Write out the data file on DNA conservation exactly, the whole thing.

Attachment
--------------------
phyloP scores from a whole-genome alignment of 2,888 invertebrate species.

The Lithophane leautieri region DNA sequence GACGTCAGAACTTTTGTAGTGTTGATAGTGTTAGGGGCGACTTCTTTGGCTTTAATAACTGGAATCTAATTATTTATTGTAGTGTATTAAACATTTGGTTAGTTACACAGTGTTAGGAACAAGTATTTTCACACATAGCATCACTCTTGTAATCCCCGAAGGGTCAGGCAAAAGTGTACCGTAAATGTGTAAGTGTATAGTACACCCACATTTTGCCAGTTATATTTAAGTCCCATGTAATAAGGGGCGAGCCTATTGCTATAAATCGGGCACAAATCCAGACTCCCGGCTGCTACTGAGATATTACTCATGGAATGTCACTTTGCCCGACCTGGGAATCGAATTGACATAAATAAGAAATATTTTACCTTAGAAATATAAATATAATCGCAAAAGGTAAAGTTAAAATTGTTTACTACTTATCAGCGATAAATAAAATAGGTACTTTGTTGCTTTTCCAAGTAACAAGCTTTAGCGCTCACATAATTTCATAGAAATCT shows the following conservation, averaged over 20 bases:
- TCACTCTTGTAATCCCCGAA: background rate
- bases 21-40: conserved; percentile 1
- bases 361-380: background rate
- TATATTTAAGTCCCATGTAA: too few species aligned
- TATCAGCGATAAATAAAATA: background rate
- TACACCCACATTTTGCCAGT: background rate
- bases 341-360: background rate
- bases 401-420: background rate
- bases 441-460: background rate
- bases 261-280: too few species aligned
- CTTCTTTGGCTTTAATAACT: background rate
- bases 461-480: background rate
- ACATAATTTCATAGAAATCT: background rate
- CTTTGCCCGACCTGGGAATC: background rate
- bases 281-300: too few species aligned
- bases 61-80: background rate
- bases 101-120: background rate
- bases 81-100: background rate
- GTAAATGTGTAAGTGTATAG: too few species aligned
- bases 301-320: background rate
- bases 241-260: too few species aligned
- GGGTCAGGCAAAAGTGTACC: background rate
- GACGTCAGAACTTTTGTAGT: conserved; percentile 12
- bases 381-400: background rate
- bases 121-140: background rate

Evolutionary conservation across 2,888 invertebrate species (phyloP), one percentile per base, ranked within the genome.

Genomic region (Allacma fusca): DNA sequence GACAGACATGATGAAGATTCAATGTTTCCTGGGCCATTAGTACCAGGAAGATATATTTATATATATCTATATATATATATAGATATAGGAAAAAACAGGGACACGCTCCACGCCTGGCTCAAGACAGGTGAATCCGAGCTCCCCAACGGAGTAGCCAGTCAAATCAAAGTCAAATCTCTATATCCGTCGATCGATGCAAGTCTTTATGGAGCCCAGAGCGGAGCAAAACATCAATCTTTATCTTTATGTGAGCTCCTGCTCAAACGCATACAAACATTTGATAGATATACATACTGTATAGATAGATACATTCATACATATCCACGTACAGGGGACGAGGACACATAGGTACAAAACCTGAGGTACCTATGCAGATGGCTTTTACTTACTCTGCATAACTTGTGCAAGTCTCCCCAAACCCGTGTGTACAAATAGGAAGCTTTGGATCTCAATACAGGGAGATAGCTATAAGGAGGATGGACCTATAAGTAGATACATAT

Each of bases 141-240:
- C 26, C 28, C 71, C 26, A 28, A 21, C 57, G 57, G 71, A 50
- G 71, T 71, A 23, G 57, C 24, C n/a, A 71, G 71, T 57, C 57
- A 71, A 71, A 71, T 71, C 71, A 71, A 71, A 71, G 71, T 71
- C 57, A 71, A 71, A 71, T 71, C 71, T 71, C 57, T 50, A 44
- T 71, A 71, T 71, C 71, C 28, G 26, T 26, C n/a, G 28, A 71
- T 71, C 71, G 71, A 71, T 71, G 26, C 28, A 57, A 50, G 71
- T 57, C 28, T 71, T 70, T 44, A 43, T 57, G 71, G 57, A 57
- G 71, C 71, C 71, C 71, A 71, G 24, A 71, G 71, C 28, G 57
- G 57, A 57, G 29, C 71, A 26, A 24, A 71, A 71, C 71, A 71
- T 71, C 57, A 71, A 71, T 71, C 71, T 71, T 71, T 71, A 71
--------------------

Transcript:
phyloP scores from a whole-genome alignment of 2,888 invertebrate species.

The Lithophane leautieri region DNA sequence GACGTCAGAACTTTTGTAGTGTTGATAGTGTTAGGGGCGACTTCTTTGGCTTTAATAACTGGAATCTAATTATTTATTGTAGTGTATTAAACATTTGGTTAGTTACACAGTGTTAGGAACAAGTATTTTCACACATAGCATCACTCTTGTAATCCCCGAAGGGTCAGGCAAAAGTGTACCGTAAATGTGTAAGTGTATAGTACACCCACATTTTGCCAGTTATATTTAAGTCCCATGTAATAAGGGGCGAGCCTATTGCTATAAATCGGGCACAAATCCAGACTCCCGGCTGCTACTGAGATATTACTCATGGAATGTCACTTTGCCCGACCTGGGAATCGAATTGACATAAATAAGAAATATTTTACCTTAGAAATATAAATATAATCGCAAAAGGTAAAGTTAAAATTGTTTACTACTTATCAGCGATAAATAAAATAGGTACTTTGTTGCTTTTCCAAGTAACAAGCTTTAGCGCTCACATAATTTCATAGAAATCT shows the following conservation, averaged over 20 bases:
- TCACTCTTGTAATCCCCGAA: background rate
- bases 21-40: conserved; percentile 1
- bases 361-380: background rate
- TATATTTAAGTCCCATGTAA: too few species aligned
- TATCAGCGATAAATAAAATA: background rate
- TACACCCACATTTTGCCAGT: background rate
- bases 341-360: background rate
- bases 401-420: background rate
- bases 441-460: background rate
- bases 261-280: too few species aligned
- CTTCTTTGGCTTTAATAACT: background rate
- bases 461-480: background rate
- ACATAATTTCATAGAAATCT: background rate
- CTTTGCCCGACCTGGGAATC: background rate
- bases 281-300: too few species aligned
- bases 61-80: background rate
- bases 101-120: background rate
- bases 81-100: background rate
- GTAAATGTGTAAGTGTATAG: too few species aligned
- bases 301-320: background rate
- bases 241-260: too few species aligned
- GGGTCAGGCAAAAGTGTACC: background rate
- GACGTCAGAACTTTTGTAGT: conserved; percentile 12
- bases 381-400: background rate
- bases 121-140: background rate

Evolutionary conservation across 2,888 invertebrate species (phyloP), one percentile per base, ranked within the genome.

Genomic region (Allacma fusca): DNA sequence GACAGACATGATGAAGATTCAATGTTTCCTGGGCCATTAGTACCAGGAAGATATATTTATATATATCTATATATATATATAGATATAGGAAAAAACAGGGACACGCTCCACGCCTGGCTCAAGACAGGTGAATCCGAGCTCCCCAACGGAGTAGCCAGTCAAATCAAAGTCAAATCTCTATATCCGTCGATCGATGCAAGTCTTTATGGAGCCCAGAGCGGAGCAAAACATCAATCTTTATCTTTATGTGAGCTCCTGCTCAAACGCATACAAACATTTGATAGATATACATACTGTATAGATAGATACATTCATACATATCCACGTACAGGGGACGAGGACACATAGGTACAAAACCTGAGGTACCTATGCAGATGGCTTTTACTTACTCTGCATAACTTGTGCAAGTCTCCCCAAACCCGTGTGTACAAATAGGAAGCTTTGGATCTCAATACAGGGAGATAGCTATAAGGAGGATGGACCTATAAGTAGATACATAT

Each of bases 141-240:
- C 26, C 28, C 71, C 26, A 28, A 21, C 57, G 57, G 71, A 50
- G 71, T 71, A 23, G 57, C 24, C n/a, A 71, G 71, T 57, C 57
- A 71, A 71, A 71, T 71, C 71, A 71, A 71, A 71, G 71, T 71
- C 57, A 71, A 71, A 71, T 71, C 71, T 71, C 57, T 50, A 44
- T 71, A 71, T 71, C 71, C 28, G 26, T 26, C n/a, G 28, A 71
- T 71, C 71, G 71, A 71, T 71, G 26, C 28, A 57, A 50, G 71
- T 57, C 28, T 71, T 70, T 44, A 43, T 57, G 71, G 57, A 57
- G 71, C 71, C 71, C 71, A 71, G 24, A 71, G 71, C 28, G 57
- G 57, A 57, G 29, C 71, A 26, A 24, A 71, A 71, C 71, A 71
- T 71, C 57, A 71, A 71, T 71, C 71, T 71, T 71, T 71, A 71